Jerusalem — Amish preacher Roy Yoder normally marks Thanksgiving the traditional way in his Montana home. But this year, he celebrated Hanukkah instead — in Israel.
Instead of tucking in to a turkey meal, he feasted on falafel, and instead of reflecting on the pilgrims, he spent the day learning about the story of the Maccabees.
Yoder isn’t the only American Amish person who exchanged customs and countries for the holiday. He traveled to Israel with almost two dozen others, who came with the express aim of apologizing to Jews for failing to protect them in the past, and for what they consider the undertone of anti-Semitism among those who practice Anabaptism, the branch of Christianity that the Amish come from.
“The Anabaptists have developed over many generations an anti-Semitic attitude, not that you could tangibly see it, but it was underneath the culture, and when the Lord opened my eyes to the fact that the Jews are still his people I realized that we owed them an apology,” said Ben Girod, bishop of an Amish community in Bonners Ferry, Idaho.
In the process of apologizing, the Amish have become enamored with the Hanukkah story of the Maccabees stubbornly refusing to adopt the cultural practices of their day’s dominant culture, as a source of inspiration for their past and present challenges. The group honored the holiday of light by presenting every rabbi they met with a traditional low-tech Amish oil lamp.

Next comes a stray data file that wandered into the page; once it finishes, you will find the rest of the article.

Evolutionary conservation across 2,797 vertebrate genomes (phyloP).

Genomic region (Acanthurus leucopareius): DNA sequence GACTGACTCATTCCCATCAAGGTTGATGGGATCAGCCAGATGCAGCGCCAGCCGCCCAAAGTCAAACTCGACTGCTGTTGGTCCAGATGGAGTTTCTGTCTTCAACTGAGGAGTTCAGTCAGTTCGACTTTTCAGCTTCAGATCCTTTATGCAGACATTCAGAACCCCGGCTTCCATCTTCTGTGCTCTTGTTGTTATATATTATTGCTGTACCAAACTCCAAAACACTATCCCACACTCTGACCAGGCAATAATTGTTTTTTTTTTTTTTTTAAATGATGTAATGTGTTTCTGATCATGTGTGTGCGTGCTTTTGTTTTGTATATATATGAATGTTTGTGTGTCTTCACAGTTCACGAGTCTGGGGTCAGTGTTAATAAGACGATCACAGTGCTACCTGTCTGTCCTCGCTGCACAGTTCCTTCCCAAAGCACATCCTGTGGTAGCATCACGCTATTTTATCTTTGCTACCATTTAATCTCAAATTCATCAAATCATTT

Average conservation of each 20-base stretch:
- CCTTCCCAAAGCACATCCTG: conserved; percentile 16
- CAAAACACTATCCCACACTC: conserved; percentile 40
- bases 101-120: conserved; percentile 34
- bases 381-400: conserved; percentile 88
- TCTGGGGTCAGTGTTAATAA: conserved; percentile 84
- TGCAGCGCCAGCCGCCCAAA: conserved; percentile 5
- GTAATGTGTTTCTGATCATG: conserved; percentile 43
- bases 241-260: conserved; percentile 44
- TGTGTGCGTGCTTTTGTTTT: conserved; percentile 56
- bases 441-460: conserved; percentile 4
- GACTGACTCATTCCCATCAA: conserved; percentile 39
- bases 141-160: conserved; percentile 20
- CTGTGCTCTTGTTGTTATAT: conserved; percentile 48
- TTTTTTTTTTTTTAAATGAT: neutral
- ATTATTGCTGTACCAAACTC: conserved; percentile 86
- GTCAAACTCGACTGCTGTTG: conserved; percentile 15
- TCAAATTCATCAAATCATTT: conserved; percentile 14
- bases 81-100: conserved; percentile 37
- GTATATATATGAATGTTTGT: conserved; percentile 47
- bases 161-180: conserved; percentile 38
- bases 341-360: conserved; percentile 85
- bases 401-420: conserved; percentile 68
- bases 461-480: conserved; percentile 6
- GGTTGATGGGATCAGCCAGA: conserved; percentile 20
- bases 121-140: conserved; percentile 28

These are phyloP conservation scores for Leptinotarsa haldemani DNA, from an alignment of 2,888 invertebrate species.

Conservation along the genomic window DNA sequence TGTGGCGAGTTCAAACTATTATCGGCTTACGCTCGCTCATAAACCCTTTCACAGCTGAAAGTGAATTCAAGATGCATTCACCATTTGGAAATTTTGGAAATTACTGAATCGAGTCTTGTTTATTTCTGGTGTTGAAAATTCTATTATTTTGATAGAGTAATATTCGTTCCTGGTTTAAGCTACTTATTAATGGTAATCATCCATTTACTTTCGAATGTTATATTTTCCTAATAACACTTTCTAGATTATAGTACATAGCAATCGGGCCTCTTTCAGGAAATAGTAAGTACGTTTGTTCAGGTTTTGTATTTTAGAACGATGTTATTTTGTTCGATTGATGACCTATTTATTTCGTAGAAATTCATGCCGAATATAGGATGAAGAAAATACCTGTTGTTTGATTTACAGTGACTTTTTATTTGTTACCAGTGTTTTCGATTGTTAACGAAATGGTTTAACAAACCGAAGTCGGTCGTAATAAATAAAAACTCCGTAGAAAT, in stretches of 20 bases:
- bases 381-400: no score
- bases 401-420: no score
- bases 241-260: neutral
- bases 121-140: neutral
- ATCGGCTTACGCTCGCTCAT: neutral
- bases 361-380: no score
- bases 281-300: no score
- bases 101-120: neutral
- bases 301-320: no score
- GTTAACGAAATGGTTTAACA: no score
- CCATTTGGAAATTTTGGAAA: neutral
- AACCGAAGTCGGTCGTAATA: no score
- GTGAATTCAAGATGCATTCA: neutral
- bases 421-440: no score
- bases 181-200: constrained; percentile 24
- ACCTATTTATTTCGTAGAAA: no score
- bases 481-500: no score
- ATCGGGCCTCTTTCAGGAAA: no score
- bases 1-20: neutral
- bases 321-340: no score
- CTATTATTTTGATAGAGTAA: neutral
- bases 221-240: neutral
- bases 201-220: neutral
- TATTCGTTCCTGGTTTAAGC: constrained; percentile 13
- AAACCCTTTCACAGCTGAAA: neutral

“People are always trying to change us,” complained Yoder as he waited for his falafel, and then said pensively: “We’re not thinking about Thanksgiving but we are thinking about Hanukkah.” In the aptly chosen Hasmonean Room next to the Western Wall, the group listened attentively to Shmuel Rabinowitz, rabbi of the site, talk about Hanukkah. Girod then declared to Rabinowitz: “I believe we understand in some way from our own past how we can’t exist if our values are taken away from us.” Other rabbis who received apologies from them during the 10-day mission included Ashkenazi Chief Rabbi David Lau, Rabbi Roberto Arbib, who leads a Conservative congregation in Tel Aviv, and the only U.S.-born Knesset member, Rabbi Dov Lipman.
The trip split up families for Thanksgiving, and incurred a cost of thousands of dollars to participants and the few donors from their communities who supported them, despite the Jerusalem-based Keshet: The Center for Educational Tourism being so inspired by their story that it organized the itinerary at cost price. But the families said it has been worth it to express regret and “bless” Jews at every opportunity.
“We didn’t stand up during the Holocaust and we want to say that we will stand up for Jews now,” said Verna Yoder (no relation to Roy Yoder), a mother of six from Girod’s community.
For her, the trip is about giving the next generation of Amish a different message about Jews from the one that her generation grew up with. “It’s Thanksgiving and my children see the sacrifice that I’m here instead of at home, and that speaks volumes to them,” she said.